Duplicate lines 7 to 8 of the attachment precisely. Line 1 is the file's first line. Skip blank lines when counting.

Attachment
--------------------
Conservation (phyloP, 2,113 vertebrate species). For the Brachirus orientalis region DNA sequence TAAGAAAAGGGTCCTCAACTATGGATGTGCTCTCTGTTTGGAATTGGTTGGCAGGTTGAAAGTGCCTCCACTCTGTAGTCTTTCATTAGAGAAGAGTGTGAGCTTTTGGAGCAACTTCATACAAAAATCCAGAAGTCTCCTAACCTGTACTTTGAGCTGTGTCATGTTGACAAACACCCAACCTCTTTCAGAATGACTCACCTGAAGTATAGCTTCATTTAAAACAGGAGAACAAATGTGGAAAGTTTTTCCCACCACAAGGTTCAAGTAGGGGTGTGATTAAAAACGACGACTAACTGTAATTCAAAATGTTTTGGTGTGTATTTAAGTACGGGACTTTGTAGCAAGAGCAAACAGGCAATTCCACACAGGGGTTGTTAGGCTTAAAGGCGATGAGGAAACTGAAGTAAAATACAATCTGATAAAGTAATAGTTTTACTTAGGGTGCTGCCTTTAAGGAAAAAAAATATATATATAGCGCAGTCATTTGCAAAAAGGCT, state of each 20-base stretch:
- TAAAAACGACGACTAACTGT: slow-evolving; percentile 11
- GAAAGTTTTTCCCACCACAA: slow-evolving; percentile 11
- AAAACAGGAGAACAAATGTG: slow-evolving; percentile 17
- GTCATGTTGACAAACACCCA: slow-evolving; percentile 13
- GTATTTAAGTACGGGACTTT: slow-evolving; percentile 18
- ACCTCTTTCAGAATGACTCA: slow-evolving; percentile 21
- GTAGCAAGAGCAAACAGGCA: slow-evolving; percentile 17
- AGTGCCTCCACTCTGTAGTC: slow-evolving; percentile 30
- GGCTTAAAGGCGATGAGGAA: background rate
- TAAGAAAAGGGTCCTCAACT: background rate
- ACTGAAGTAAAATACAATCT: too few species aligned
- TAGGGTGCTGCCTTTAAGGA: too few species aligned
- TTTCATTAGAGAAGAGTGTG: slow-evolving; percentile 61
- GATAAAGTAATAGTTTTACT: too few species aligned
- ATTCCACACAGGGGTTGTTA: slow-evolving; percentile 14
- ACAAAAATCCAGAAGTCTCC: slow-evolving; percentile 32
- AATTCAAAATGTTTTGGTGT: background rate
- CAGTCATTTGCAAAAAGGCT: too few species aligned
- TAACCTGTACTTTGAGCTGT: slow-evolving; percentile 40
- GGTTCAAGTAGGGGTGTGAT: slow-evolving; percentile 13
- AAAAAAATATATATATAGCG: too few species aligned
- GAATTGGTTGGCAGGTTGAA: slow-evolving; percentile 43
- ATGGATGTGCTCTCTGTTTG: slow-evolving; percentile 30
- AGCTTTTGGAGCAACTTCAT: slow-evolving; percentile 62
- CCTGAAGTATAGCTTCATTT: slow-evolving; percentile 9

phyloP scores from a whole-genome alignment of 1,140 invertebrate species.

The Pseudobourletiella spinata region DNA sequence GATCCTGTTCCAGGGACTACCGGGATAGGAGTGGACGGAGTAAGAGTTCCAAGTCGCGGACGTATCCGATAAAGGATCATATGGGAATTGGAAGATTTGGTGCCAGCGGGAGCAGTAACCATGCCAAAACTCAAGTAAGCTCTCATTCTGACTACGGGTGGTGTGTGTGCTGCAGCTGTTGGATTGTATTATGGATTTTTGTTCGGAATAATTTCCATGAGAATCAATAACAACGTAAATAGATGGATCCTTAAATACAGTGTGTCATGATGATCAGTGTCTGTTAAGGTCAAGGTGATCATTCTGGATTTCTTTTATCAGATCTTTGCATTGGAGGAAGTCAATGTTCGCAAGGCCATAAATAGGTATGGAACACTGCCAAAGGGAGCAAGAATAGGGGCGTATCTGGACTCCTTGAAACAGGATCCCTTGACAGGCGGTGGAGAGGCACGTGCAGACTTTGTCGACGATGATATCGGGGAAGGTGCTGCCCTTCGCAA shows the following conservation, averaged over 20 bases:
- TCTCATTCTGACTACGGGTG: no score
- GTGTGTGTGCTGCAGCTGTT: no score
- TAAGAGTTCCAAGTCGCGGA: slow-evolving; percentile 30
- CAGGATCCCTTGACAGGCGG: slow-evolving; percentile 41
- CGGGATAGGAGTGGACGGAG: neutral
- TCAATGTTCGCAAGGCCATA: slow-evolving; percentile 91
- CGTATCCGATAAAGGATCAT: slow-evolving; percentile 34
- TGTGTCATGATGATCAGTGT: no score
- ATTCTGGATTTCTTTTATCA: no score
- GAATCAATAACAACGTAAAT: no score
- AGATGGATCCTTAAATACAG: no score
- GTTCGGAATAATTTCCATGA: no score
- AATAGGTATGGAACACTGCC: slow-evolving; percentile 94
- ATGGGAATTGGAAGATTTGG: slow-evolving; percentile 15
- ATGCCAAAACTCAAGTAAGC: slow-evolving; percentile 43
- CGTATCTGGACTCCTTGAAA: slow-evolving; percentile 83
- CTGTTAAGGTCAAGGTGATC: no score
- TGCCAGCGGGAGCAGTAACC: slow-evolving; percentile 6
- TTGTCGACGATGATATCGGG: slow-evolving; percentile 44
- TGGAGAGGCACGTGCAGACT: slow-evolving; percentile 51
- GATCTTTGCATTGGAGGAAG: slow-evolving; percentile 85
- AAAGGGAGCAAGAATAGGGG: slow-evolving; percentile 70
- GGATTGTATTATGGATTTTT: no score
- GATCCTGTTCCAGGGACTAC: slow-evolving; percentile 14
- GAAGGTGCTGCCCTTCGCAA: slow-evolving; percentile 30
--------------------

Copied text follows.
- ACCTCTTTCAGAATGACTCA: slow-evolving; percentile 21
- GTAGCAAGAGCAAACAGGCA: slow-evolving; percentile 17